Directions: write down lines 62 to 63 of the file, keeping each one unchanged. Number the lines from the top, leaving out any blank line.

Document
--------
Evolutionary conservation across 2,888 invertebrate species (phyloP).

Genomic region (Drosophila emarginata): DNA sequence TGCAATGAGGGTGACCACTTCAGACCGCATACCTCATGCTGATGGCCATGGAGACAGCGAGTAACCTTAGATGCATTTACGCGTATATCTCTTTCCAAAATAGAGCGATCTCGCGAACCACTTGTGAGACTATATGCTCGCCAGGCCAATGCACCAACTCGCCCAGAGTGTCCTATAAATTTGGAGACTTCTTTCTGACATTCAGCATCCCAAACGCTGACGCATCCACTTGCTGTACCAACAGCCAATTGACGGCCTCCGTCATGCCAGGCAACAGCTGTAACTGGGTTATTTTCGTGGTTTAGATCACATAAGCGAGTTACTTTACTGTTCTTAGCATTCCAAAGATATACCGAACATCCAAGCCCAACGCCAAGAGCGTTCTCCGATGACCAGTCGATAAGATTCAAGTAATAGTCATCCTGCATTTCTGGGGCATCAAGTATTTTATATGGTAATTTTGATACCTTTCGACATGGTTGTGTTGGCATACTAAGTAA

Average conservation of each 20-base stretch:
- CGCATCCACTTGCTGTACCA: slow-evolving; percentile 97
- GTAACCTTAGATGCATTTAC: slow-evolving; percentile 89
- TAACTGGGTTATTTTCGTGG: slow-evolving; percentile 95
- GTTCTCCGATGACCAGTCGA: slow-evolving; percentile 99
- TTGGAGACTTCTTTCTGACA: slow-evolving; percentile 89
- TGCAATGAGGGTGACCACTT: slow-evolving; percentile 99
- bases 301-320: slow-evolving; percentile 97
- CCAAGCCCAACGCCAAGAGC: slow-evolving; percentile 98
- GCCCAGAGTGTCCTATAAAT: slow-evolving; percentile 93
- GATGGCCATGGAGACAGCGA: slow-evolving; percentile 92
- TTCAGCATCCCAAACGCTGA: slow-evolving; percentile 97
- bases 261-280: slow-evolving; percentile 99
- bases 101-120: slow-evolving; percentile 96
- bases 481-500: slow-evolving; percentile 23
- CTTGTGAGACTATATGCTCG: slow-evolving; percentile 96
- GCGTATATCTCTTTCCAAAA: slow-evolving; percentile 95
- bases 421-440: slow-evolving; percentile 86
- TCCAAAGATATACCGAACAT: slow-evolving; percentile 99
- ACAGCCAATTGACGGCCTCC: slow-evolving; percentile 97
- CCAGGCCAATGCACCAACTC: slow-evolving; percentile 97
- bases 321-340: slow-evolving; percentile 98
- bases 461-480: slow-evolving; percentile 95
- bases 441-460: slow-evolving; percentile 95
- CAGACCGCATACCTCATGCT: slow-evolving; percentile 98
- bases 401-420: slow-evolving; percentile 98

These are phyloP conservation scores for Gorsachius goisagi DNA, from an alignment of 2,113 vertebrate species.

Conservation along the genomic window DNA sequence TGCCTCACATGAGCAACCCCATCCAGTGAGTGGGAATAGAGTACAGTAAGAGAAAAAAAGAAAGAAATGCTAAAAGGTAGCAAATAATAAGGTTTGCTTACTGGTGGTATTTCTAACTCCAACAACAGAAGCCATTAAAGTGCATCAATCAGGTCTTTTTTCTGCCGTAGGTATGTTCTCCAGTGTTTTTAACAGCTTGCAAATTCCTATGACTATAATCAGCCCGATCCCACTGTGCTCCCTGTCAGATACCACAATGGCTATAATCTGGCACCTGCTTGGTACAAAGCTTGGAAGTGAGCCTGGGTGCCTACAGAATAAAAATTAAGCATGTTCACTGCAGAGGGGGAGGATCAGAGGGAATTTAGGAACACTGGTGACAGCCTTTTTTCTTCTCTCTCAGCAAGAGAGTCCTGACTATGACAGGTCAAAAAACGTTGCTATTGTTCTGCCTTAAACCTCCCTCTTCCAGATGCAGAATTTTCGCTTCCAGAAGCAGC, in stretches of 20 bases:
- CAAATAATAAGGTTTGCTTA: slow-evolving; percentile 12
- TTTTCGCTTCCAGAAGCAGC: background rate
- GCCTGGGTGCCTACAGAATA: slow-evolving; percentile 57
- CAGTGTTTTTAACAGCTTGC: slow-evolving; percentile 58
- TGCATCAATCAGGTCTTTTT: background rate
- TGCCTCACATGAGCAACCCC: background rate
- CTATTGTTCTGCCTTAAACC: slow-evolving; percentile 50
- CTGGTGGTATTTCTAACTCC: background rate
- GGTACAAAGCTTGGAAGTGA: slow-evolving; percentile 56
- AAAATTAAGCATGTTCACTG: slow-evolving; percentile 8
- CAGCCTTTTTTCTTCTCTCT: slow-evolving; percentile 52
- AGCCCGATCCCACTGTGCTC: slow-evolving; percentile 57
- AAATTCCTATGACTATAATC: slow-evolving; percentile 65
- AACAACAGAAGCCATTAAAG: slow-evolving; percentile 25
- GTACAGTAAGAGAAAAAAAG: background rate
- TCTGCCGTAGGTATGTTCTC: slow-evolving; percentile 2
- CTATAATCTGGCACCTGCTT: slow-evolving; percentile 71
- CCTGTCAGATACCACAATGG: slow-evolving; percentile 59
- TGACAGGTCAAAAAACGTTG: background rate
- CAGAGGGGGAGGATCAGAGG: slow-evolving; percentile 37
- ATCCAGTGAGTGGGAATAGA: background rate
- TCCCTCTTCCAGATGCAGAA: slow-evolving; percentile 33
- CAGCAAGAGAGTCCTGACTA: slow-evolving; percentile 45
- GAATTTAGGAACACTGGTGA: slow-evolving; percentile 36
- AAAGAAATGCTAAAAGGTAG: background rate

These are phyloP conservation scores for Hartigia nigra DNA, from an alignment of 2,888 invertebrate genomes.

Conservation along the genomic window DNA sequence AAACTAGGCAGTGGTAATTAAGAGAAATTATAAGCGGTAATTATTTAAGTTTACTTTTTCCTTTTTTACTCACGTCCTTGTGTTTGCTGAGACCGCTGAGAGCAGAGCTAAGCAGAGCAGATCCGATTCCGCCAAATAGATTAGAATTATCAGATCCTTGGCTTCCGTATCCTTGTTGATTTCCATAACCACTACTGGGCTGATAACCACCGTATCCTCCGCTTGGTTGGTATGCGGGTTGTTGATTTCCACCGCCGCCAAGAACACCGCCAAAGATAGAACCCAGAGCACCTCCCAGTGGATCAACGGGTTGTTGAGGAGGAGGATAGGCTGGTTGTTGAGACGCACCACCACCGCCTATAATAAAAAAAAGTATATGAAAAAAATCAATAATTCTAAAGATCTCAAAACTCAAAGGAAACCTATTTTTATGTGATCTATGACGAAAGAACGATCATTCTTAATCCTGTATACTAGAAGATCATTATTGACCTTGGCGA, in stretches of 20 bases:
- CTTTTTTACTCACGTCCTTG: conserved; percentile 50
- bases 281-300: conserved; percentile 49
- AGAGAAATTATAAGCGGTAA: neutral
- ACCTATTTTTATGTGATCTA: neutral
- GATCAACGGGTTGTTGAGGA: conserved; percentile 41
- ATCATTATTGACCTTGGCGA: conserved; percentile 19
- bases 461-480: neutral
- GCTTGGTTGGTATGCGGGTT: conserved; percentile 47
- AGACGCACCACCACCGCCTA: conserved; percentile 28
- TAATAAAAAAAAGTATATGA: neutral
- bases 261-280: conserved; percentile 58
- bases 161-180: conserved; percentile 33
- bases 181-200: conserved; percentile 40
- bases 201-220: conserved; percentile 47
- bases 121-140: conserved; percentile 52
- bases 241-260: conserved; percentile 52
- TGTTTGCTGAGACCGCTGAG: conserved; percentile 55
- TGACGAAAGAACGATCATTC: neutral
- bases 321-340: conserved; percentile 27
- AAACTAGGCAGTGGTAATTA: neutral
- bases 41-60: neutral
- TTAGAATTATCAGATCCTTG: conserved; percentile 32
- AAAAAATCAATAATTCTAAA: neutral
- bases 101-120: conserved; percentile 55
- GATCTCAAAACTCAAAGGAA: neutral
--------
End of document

- GATCAACGGGTTGTTGAGGA: conserved; percentile 41
- ATCATTATTGACCTTGGCGA: conserved; percentile 19